Editor’s Note: This is an exclusive report that was produced by the Media Research Center’s Culture and Media Institute. The research and subsequent article was conducted and written by Paul Wilson.
Republican vice presidential nominee Paul Ryan is a Catholic – but not a good enough Catholic in the eyes of the media. Writers, bloggers, and talking heads have hammered Ryan for his supposed “dissent” from Catholic teaching.
Journalists have falsely claimed that the bishops “rebuked” Ryan and called his budget “un-Christian.” Writers who usually scorn the Church and its hierarchy fretted that the bishops found Ryan’s budget “uncompassionate.”
The media have depicted Ryan as exhibiting heartlessness towards the poor, claiming that the Wisconsin congressman subscribes to Ayn Rand’s morality “of selfishness.” Time’s Erika Christakis asked: “Is Paul Ryan’s Budget Unchristian?”
Many journalists have questioned the depth of his Catholicism because of his supposed lack of concern for the poor, branding him a “champion of dissent” and declaring that politicized left-wing nuns are better Catholics than him. One writer even questioned whether Ryan should be excommunicated.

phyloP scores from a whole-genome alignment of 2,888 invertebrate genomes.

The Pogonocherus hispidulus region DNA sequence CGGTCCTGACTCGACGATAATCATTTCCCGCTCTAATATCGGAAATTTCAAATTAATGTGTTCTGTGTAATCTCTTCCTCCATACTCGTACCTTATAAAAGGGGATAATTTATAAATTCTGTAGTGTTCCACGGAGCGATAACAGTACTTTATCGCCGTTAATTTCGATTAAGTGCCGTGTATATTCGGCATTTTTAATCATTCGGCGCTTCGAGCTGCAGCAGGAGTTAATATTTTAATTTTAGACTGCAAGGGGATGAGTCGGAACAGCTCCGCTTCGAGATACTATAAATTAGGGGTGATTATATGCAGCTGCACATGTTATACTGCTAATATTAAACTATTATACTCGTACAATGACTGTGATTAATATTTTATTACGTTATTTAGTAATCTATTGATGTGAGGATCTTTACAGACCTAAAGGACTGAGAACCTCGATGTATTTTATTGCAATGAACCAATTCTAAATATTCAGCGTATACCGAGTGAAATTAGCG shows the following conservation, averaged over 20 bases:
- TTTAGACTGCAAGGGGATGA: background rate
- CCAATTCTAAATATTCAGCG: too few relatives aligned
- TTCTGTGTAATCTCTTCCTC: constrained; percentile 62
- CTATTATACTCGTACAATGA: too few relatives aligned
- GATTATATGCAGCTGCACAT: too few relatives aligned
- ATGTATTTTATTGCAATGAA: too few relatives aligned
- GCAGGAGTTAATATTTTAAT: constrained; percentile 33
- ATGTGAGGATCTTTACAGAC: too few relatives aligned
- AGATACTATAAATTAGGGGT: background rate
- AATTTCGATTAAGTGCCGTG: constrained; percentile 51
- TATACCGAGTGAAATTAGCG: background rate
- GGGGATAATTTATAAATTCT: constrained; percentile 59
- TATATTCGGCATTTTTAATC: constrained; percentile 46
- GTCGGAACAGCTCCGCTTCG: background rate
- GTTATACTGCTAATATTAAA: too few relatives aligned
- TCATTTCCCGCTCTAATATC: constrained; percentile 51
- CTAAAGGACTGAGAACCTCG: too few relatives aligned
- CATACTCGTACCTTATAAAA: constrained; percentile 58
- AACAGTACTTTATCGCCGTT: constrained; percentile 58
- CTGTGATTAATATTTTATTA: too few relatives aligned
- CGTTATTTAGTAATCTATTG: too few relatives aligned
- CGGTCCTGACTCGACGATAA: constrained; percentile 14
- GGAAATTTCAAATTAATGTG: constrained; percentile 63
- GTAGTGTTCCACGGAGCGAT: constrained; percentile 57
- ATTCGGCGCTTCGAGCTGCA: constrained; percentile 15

If only the media devoted half so much attention to Joe Biden’s deviations from his Catholic faith But instead, they defend Biden’s dissent – on August 22, MSNBC contributor Jimmy Williams favorably compared Biden’s Catholicism to Ryan’s on “Martin Bashir Live:” “But the point is that he’s far more progressive and more, frankly, in line when it comes to the Church’s teachings and I think the Catholic bishops and the nuns will tell that. Perhaps not on the abortion issue, but certainly on how you take care of the needy and poor.”
Ryan Rebuked by Bishops?